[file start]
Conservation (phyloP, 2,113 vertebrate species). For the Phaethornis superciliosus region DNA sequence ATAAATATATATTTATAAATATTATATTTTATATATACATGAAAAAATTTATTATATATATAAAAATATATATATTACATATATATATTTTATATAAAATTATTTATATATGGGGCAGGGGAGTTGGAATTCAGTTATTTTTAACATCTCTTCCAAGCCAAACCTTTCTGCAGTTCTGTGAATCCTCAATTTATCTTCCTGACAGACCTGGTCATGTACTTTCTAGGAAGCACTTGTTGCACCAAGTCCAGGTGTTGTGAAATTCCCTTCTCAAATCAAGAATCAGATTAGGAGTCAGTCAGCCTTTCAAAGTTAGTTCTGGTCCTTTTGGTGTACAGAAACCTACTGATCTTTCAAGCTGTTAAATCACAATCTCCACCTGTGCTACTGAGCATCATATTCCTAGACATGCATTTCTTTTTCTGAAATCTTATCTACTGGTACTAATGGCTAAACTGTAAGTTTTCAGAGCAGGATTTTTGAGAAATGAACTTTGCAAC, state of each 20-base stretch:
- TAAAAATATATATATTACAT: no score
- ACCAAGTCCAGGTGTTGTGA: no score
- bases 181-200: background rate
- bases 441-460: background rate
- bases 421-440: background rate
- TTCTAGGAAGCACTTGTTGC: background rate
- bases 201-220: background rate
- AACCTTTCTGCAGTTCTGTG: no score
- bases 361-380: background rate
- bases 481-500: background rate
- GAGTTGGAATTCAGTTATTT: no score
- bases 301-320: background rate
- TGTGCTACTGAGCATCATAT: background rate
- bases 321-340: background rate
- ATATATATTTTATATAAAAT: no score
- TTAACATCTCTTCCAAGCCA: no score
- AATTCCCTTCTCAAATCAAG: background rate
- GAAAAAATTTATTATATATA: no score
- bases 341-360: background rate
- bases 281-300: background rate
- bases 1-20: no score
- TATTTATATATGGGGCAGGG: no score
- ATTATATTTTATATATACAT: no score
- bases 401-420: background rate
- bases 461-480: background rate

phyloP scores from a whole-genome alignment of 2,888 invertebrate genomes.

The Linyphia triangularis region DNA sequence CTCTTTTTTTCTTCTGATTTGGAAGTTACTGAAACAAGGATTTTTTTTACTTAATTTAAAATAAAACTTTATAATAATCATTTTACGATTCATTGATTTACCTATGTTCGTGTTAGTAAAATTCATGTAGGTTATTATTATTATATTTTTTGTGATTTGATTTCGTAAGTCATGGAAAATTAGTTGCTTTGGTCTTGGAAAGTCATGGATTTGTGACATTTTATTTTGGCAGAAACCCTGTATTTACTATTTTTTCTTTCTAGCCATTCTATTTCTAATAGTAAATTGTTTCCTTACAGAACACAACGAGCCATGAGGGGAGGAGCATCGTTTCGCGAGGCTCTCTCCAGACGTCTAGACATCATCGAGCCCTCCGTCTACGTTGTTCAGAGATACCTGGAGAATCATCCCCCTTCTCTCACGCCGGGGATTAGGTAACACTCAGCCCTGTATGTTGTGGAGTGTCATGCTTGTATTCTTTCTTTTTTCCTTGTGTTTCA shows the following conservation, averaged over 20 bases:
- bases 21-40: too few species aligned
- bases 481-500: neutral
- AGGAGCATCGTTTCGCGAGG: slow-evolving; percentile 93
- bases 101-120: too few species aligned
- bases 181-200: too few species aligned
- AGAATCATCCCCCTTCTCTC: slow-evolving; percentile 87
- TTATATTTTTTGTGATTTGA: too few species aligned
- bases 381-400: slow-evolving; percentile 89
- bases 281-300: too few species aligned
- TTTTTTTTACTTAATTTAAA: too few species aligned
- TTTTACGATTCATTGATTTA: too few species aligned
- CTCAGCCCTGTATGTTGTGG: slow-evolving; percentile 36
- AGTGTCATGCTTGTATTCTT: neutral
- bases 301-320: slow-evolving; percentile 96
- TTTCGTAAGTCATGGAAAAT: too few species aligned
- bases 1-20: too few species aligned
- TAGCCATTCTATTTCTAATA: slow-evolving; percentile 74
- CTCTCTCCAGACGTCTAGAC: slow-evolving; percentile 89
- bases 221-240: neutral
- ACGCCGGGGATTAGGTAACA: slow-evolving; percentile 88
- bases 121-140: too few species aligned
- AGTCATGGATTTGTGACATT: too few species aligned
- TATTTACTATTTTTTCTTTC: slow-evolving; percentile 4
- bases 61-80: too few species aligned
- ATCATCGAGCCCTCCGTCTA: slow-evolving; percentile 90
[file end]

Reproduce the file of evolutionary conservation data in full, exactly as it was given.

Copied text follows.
Conservation (phyloP, 2,113 vertebrate species). For the Phaethornis superciliosus region DNA sequence ATAAATATATATTTATAAATATTATATTTTATATATACATGAAAAAATTTATTATATATATAAAAATATATATATTACATATATATATTTTATATAAAATTATTTATATATGGGGCAGGGGAGTTGGAATTCAGTTATTTTTAACATCTCTTCCAAGCCAAACCTTTCTGCAGTTCTGTGAATCCTCAATTTATCTTCCTGACAGACCTGGTCATGTACTTTCTAGGAAGCACTTGTTGCACCAAGTCCAGGTGTTGTGAAATTCCCTTCTCAAATCAAGAATCAGATTAGGAGTCAGTCAGCCTTTCAAAGTTAGTTCTGGTCCTTTTGGTGTACAGAAACCTACTGATCTTTCAAGCTGTTAAATCACAATCTCCACCTGTGCTACTGAGCATCATATTCCTAGACATGCATTTCTTTTTCTGAAATCTTATCTACTGGTACTAATGGCTAAACTGTAAGTTTTCAGAGCAGGATTTTTGAGAAATGAACTTTGCAAC, state of each 20-base stretch:
- TAAAAATATATATATTACAT: no score
- ACCAAGTCCAGGTGTTGTGA: no score
- bases 181-200: background rate
- bases 441-460: background rate
- bases 421-440: background rate
- TTCTAGGAAGCACTTGTTGC: background rate
- bases 201-220: background rate
- AACCTTTCTGCAGTTCTGTG: no score
- bases 361-380: background rate
- bases 481-500: background rate
- GAGTTGGAATTCAGTTATTT: no score
- bases 301-320: background rate
- TGTGCTACTGAGCATCATAT: background rate
- bases 321-340: background rate
- ATATATATTTTATATAAAAT: no score
- TTAACATCTCTTCCAAGCCA: no score
- AATTCCCTTCTCAAATCAAG: background rate
- GAAAAAATTTATTATATATA: no score
- bases 341-360: background rate
- bases 281-300: background rate
- bases 1-20: no score
- TATTTATATATGGGGCAGGG: no score
- ATTATATTTTATATATACAT: no score
- bases 401-420: background rate
- bases 461-480: background rate

phyloP scores from a whole-genome alignment of 2,888 invertebrate genomes.

The Linyphia triangularis region DNA sequence CTCTTTTTTTCTTCTGATTTGGAAGTTACTGAAACAAGGATTTTTTTTACTTAATTTAAAATAAAACTTTATAATAATCATTTTACGATTCATTGATTTACCTATGTTCGTGTTAGTAAAATTCATGTAGGTTATTATTATTATATTTTTTGTGATTTGATTTCGTAAGTCATGGAAAATTAGTTGCTTTGGTCTTGGAAAGTCATGGATTTGTGACATTTTATTTTGGCAGAAACCCTGTATTTACTATTTTTTCTTTCTAGCCATTCTATTTCTAATAGTAAATTGTTTCCTTACAGAACACAACGAGCCATGAGGGGAGGAGCATCGTTTCGCGAGGCTCTCTCCAGACGTCTAGACATCATCGAGCCCTCCGTCTACGTTGTTCAGAGATACCTGGAGAATCATCCCCCTTCTCTCACGCCGGGGATTAGGTAACACTCAGCCCTGTATGTTGTGGAGTGTCATGCTTGTATTCTTTCTTTTTTCCTTGTGTTTCA shows the following conservation, averaged over 20 bases:
- bases 21-40: too few species aligned
- bases 481-500: neutral
- AGGAGCATCGTTTCGCGAGG: slow-evolving; percentile 93
- bases 101-120: too few species aligned
- bases 181-200: too few species aligned
- AGAATCATCCCCCTTCTCTC: slow-evolving; percentile 87
- TTATATTTTTTGTGATTTGA: too few species aligned
- bases 381-400: slow-evolving; percentile 89
- bases 281-300: too few species aligned
- TTTTTTTTACTTAATTTAAA: too few species aligned
- TTTTACGATTCATTGATTTA: too few species aligned
- CTCAGCCCTGTATGTTGTGG: slow-evolving; percentile 36
- AGTGTCATGCTTGTATTCTT: neutral
- bases 301-320: slow-evolving; percentile 96
- TTTCGTAAGTCATGGAAAAT: too few species aligned
- bases 1-20: too few species aligned
- TAGCCATTCTATTTCTAATA: slow-evolving; percentile 74
- CTCTCTCCAGACGTCTAGAC: slow-evolving; percentile 89
- bases 221-240: neutral
- ACGCCGGGGATTAGGTAACA: slow-evolving; percentile 88
- bases 121-140: too few species aligned
- AGTCATGGATTTGTGACATT: too few species aligned
- TATTTACTATTTTTTCTTTC: slow-evolving; percentile 4
- bases 61-80: too few species aligned
- ATCATCGAGCCCTCCGTCTA: slow-evolving; percentile 90